This is particularly useful as a method for providing parts used in developing biopharmaceuticals, the world’s fastest-growing class of medicines. The research and development processes for developing these therapies requires access to specialized equipment, the timeline for production of which can hamper advances that could save lives. Tools and components that can be created using 3D printing reduce investments of money and help push forward necessary research. The benefits of this might not be visible to the average person, but it is a vital part of the background support for advanced medicine.
While healthcare isn’t a game, there are some aspects of it that might be improved by taking a lesson or two from gaming. With the improvement of virtual reality technology, gaming experiences can provide surprisingly realistic simulations. While playing Fallout 4, GE Healthcare designer Ludovic Avot and medical imaging engineer Yannick Le Berre recognized the potential this powerful technology held to provide simulations for the medical community. Whether as preparation for an actual medical intervention or as a teaching tool, the potential for this type of immersive VR environment is enormous. As Ludovic explained:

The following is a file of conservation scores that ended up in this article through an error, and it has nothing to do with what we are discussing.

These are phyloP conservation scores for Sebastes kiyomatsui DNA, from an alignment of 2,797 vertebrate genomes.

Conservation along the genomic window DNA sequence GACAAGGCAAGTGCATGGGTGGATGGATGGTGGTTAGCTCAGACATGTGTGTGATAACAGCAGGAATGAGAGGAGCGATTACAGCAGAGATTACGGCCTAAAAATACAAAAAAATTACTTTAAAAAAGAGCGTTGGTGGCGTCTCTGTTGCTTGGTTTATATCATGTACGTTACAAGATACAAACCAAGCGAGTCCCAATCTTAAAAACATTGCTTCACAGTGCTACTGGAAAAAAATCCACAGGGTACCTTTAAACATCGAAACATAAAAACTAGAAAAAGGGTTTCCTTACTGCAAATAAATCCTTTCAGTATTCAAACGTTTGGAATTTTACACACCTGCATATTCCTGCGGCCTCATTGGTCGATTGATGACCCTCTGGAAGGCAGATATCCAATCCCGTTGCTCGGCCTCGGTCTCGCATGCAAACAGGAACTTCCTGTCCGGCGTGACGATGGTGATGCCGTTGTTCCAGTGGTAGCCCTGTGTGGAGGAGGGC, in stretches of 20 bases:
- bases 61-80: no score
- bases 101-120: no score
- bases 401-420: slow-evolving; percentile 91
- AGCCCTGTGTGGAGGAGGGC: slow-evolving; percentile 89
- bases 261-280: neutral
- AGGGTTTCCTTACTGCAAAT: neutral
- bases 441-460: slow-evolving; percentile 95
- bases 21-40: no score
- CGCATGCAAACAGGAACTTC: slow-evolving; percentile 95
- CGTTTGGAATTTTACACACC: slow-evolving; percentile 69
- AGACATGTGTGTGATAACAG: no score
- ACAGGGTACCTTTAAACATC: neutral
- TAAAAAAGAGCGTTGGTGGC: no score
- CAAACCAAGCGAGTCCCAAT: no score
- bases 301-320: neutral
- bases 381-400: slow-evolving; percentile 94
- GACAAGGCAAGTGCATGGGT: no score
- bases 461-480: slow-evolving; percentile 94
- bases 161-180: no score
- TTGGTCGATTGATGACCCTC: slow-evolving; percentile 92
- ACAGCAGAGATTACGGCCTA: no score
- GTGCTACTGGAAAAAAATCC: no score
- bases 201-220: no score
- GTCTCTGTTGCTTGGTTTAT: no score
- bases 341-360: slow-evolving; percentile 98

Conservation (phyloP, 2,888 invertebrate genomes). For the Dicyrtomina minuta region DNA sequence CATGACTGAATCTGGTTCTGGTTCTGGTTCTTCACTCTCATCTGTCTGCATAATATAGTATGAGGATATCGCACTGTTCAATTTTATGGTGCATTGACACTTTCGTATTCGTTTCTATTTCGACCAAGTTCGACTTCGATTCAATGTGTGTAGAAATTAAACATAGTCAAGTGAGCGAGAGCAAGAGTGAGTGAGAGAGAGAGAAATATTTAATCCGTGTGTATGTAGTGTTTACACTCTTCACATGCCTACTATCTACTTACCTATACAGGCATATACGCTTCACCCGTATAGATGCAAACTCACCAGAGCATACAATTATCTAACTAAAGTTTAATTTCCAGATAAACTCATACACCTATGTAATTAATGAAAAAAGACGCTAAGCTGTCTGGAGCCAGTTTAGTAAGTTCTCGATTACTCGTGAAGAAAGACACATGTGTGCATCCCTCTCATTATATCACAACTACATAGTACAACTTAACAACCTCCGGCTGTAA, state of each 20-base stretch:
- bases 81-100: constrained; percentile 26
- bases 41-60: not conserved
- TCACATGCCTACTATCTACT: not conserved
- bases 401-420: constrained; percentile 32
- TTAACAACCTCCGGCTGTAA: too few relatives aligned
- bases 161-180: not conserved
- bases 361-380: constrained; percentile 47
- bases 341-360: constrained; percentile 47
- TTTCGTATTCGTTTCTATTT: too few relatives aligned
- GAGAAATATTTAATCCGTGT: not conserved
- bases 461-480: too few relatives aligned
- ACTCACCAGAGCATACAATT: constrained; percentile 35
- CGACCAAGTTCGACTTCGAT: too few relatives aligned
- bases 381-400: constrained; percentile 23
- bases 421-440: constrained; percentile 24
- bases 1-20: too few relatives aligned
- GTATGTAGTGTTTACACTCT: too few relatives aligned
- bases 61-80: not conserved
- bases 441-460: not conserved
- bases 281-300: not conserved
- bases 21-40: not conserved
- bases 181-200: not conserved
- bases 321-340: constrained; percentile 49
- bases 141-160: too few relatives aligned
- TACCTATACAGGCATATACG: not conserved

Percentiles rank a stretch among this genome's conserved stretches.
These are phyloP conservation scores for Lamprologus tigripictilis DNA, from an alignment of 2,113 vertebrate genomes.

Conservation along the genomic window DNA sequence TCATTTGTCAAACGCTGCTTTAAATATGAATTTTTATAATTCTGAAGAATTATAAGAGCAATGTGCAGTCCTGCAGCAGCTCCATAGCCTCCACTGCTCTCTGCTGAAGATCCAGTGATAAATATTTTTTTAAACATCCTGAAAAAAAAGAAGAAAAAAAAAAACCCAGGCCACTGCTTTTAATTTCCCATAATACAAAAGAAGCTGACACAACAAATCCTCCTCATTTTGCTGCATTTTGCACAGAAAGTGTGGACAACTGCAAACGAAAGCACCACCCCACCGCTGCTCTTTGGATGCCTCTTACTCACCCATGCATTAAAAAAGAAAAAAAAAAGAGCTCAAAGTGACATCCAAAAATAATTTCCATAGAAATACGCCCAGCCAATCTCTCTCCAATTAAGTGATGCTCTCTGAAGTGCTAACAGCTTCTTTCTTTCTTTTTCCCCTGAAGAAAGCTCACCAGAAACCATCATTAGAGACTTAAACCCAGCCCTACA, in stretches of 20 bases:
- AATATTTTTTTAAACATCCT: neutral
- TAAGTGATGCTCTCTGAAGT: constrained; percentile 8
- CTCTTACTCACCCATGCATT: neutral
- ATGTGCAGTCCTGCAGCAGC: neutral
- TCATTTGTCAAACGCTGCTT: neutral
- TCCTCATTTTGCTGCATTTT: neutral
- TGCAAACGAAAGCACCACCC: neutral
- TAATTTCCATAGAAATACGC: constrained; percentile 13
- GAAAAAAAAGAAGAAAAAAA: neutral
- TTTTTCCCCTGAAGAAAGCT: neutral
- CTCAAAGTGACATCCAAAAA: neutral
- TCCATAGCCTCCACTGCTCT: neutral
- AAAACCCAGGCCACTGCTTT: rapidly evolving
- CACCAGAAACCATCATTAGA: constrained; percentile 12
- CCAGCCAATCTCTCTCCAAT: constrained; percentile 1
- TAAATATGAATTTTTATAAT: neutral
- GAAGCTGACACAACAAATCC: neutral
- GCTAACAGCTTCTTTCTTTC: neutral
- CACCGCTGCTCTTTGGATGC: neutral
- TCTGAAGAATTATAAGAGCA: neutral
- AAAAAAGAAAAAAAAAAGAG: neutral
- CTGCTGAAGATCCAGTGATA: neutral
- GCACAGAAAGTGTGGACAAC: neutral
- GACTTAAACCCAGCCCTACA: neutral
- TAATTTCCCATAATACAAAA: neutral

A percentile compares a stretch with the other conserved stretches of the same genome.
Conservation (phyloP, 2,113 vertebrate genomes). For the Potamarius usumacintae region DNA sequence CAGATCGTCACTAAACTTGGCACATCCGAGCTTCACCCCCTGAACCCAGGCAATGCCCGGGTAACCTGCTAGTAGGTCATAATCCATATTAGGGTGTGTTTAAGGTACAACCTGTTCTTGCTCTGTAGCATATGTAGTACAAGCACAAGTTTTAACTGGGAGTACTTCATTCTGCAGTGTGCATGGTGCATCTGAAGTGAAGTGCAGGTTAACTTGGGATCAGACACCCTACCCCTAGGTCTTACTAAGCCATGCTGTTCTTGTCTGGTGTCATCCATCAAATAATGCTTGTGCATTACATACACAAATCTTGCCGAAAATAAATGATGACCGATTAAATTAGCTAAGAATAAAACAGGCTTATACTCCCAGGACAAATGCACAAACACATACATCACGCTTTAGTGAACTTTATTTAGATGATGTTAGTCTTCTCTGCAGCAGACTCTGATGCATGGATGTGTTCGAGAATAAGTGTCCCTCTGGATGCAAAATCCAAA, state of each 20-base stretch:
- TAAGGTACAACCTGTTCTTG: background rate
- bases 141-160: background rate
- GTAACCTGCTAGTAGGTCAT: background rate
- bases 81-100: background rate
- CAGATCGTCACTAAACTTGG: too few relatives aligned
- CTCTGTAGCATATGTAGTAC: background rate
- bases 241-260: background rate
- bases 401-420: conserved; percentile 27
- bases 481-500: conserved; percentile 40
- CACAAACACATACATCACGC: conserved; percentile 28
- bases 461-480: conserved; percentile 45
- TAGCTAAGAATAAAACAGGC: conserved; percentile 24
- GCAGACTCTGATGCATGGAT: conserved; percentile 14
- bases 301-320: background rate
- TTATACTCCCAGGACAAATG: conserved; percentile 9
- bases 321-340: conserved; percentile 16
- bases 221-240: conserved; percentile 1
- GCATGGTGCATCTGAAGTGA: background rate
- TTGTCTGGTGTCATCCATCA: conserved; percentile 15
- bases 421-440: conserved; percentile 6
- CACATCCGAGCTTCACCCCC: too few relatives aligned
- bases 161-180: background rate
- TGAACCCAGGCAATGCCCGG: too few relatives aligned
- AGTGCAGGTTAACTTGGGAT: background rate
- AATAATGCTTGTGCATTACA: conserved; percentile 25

“We were inspired by the photorealistic rendering techniques of the high-quality games. We tried to exploit the great graphic and interactive potential of the most modern game technologies to show in detail the images obtained by medical tests. This tool can be a new way for radiologists to observe complex clinical images. It allows them to manipulate and interact with the images and offers more extensive zoom, which may prove useful in specific cases, such as the study of the heart of children. The shadowing and the lightning greatly helps to understand the shapes of anatomical structures.”